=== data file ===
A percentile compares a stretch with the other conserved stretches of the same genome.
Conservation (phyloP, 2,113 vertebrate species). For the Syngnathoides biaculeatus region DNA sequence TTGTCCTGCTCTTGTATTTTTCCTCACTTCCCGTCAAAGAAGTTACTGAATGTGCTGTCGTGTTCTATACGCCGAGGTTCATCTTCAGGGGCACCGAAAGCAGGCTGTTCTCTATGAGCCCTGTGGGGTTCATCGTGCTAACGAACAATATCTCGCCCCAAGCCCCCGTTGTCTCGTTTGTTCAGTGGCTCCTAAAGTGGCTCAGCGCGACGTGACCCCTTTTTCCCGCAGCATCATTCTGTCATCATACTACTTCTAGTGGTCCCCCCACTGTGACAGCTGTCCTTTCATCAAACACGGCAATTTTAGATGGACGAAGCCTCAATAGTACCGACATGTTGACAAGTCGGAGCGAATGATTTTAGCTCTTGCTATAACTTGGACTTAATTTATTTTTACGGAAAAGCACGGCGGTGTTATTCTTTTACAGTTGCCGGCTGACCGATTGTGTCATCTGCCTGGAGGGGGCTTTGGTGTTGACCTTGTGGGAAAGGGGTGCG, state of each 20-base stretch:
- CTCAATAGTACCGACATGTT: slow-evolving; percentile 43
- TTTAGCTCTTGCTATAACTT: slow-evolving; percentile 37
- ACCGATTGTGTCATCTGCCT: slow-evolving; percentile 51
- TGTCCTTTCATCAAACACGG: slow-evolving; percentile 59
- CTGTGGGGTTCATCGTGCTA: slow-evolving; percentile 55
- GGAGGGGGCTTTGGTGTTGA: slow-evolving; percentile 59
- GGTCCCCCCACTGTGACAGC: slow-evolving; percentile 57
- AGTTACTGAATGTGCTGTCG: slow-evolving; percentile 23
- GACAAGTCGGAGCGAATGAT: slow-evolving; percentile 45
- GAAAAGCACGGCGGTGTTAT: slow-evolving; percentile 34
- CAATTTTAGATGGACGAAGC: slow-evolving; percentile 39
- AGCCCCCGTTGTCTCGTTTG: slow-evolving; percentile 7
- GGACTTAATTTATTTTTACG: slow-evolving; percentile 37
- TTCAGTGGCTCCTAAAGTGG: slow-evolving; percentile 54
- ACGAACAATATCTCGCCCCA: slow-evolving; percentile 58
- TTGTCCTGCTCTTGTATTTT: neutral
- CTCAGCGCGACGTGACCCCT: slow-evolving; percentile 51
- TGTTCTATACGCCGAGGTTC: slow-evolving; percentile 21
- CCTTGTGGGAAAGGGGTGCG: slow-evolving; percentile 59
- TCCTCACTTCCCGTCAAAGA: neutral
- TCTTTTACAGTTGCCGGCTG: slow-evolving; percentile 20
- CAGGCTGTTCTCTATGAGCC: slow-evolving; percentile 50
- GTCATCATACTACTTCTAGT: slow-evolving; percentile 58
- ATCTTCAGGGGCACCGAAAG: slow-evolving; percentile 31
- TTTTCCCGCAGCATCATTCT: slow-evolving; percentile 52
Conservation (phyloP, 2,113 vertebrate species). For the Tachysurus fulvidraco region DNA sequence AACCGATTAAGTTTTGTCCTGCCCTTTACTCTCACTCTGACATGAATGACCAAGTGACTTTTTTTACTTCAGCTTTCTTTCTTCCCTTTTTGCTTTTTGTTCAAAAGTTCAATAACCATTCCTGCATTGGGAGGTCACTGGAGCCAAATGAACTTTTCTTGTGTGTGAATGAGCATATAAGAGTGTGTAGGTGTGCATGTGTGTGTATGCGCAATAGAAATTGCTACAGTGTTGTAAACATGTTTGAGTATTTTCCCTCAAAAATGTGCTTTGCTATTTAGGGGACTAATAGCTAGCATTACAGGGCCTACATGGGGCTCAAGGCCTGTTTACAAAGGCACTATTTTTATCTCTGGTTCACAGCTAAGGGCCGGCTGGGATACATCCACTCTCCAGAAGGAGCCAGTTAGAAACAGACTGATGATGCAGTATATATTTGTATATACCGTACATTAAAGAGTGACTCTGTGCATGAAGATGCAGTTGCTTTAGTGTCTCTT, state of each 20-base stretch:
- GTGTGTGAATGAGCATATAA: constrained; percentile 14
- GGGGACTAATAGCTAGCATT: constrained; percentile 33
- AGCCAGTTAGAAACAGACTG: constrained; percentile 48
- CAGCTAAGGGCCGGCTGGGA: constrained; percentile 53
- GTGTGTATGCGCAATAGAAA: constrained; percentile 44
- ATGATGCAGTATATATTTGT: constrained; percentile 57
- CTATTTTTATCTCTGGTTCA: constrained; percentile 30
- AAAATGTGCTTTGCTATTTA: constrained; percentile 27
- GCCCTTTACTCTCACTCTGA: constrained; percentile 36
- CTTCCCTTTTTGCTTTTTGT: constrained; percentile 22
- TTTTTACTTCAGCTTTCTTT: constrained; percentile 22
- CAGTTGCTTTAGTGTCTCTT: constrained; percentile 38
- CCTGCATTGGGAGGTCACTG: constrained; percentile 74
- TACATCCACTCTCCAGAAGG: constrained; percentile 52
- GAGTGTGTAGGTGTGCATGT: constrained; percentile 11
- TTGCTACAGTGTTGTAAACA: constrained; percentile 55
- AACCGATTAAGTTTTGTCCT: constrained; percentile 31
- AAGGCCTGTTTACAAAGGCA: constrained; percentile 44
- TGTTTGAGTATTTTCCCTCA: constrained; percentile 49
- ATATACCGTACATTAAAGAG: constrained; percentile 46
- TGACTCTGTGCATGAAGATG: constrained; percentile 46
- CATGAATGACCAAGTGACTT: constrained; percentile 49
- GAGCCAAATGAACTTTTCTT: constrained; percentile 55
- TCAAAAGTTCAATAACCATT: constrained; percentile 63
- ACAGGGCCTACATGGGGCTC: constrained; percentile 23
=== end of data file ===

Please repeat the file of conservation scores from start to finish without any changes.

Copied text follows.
A percentile compares a stretch with the other conserved stretches of the same genome.
Conservation (phyloP, 2,113 vertebrate species). For the Syngnathoides biaculeatus region DNA sequence TTGTCCTGCTCTTGTATTTTTCCTCACTTCCCGTCAAAGAAGTTACTGAATGTGCTGTCGTGTTCTATACGCCGAGGTTCATCTTCAGGGGCACCGAAAGCAGGCTGTTCTCTATGAGCCCTGTGGGGTTCATCGTGCTAACGAACAATATCTCGCCCCAAGCCCCCGTTGTCTCGTTTGTTCAGTGGCTCCTAAAGTGGCTCAGCGCGACGTGACCCCTTTTTCCCGCAGCATCATTCTGTCATCATACTACTTCTAGTGGTCCCCCCACTGTGACAGCTGTCCTTTCATCAAACACGGCAATTTTAGATGGACGAAGCCTCAATAGTACCGACATGTTGACAAGTCGGAGCGAATGATTTTAGCTCTTGCTATAACTTGGACTTAATTTATTTTTACGGAAAAGCACGGCGGTGTTATTCTTTTACAGTTGCCGGCTGACCGATTGTGTCATCTGCCTGGAGGGGGCTTTGGTGTTGACCTTGTGGGAAAGGGGTGCG, state of each 20-base stretch:
- CTCAATAGTACCGACATGTT: slow-evolving; percentile 43
- TTTAGCTCTTGCTATAACTT: slow-evolving; percentile 37
- ACCGATTGTGTCATCTGCCT: slow-evolving; percentile 51
- TGTCCTTTCATCAAACACGG: slow-evolving; percentile 59
- CTGTGGGGTTCATCGTGCTA: slow-evolving; percentile 55
- GGAGGGGGCTTTGGTGTTGA: slow-evolving; percentile 59
- GGTCCCCCCACTGTGACAGC: slow-evolving; percentile 57
- AGTTACTGAATGTGCTGTCG: slow-evolving; percentile 23
- GACAAGTCGGAGCGAATGAT: slow-evolving; percentile 45
- GAAAAGCACGGCGGTGTTAT: slow-evolving; percentile 34
- CAATTTTAGATGGACGAAGC: slow-evolving; percentile 39
- AGCCCCCGTTGTCTCGTTTG: slow-evolving; percentile 7
- GGACTTAATTTATTTTTACG: slow-evolving; percentile 37
- TTCAGTGGCTCCTAAAGTGG: slow-evolving; percentile 54
- ACGAACAATATCTCGCCCCA: slow-evolving; percentile 58
- TTGTCCTGCTCTTGTATTTT: neutral
- CTCAGCGCGACGTGACCCCT: slow-evolving; percentile 51
- TGTTCTATACGCCGAGGTTC: slow-evolving; percentile 21
- CCTTGTGGGAAAGGGGTGCG: slow-evolving; percentile 59
- TCCTCACTTCCCGTCAAAGA: neutral
- TCTTTTACAGTTGCCGGCTG: slow-evolving; percentile 20
- CAGGCTGTTCTCTATGAGCC: slow-evolving; percentile 50
- GTCATCATACTACTTCTAGT: slow-evolving; percentile 58
- ATCTTCAGGGGCACCGAAAG: slow-evolving; percentile 31
- TTTTCCCGCAGCATCATTCT: slow-evolving; percentile 52
Conservation (phyloP, 2,113 vertebrate species). For the Tachysurus fulvidraco region DNA sequence AACCGATTAAGTTTTGTCCTGCCCTTTACTCTCACTCTGACATGAATGACCAAGTGACTTTTTTTACTTCAGCTTTCTTTCTTCCCTTTTTGCTTTTTGTTCAAAAGTTCAATAACCATTCCTGCATTGGGAGGTCACTGGAGCCAAATGAACTTTTCTTGTGTGTGAATGAGCATATAAGAGTGTGTAGGTGTGCATGTGTGTGTATGCGCAATAGAAATTGCTACAGTGTTGTAAACATGTTTGAGTATTTTCCCTCAAAAATGTGCTTTGCTATTTAGGGGACTAATAGCTAGCATTACAGGGCCTACATGGGGCTCAAGGCCTGTTTACAAAGGCACTATTTTTATCTCTGGTTCACAGCTAAGGGCCGGCTGGGATACATCCACTCTCCAGAAGGAGCCAGTTAGAAACAGACTGATGATGCAGTATATATTTGTATATACCGTACATTAAAGAGTGACTCTGTGCATGAAGATGCAGTTGCTTTAGTGTCTCTT, state of each 20-base stretch:
- GTGTGTGAATGAGCATATAA: constrained; percentile 14
- GGGGACTAATAGCTAGCATT: constrained; percentile 33
- AGCCAGTTAGAAACAGACTG: constrained; percentile 48
- CAGCTAAGGGCCGGCTGGGA: constrained; percentile 53
- GTGTGTATGCGCAATAGAAA: constrained; percentile 44
- ATGATGCAGTATATATTTGT: constrained; percentile 57
- CTATTTTTATCTCTGGTTCA: constrained; percentile 30
- AAAATGTGCTTTGCTATTTA: constrained; percentile 27
- GCCCTTTACTCTCACTCTGA: constrained; percentile 36
- CTTCCCTTTTTGCTTTTTGT: constrained; percentile 22
- TTTTTACTTCAGCTTTCTTT: constrained; percentile 22
- CAGTTGCTTTAGTGTCTCTT: constrained; percentile 38
- CCTGCATTGGGAGGTCACTG: constrained; percentile 74
- TACATCCACTCTCCAGAAGG: constrained; percentile 52
- GAGTGTGTAGGTGTGCATGT: constrained; percentile 11
- TTGCTACAGTGTTGTAAACA: constrained; percentile 55
- AACCGATTAAGTTTTGTCCT: constrained; percentile 31
- AAGGCCTGTTTACAAAGGCA: constrained; percentile 44
- TGTTTGAGTATTTTCCCTCA: constrained; percentile 49
- ATATACCGTACATTAAAGAG: constrained; percentile 46
- TGACTCTGTGCATGAAGATG: constrained; percentile 46
- CATGAATGACCAAGTGACTT: constrained; percentile 49
- GAGCCAAATGAACTTTTCTT: constrained; percentile 55
- TCAAAAGTTCAATAACCATT: constrained; percentile 63
- ACAGGGCCTACATGGGGCTC: constrained; percentile 23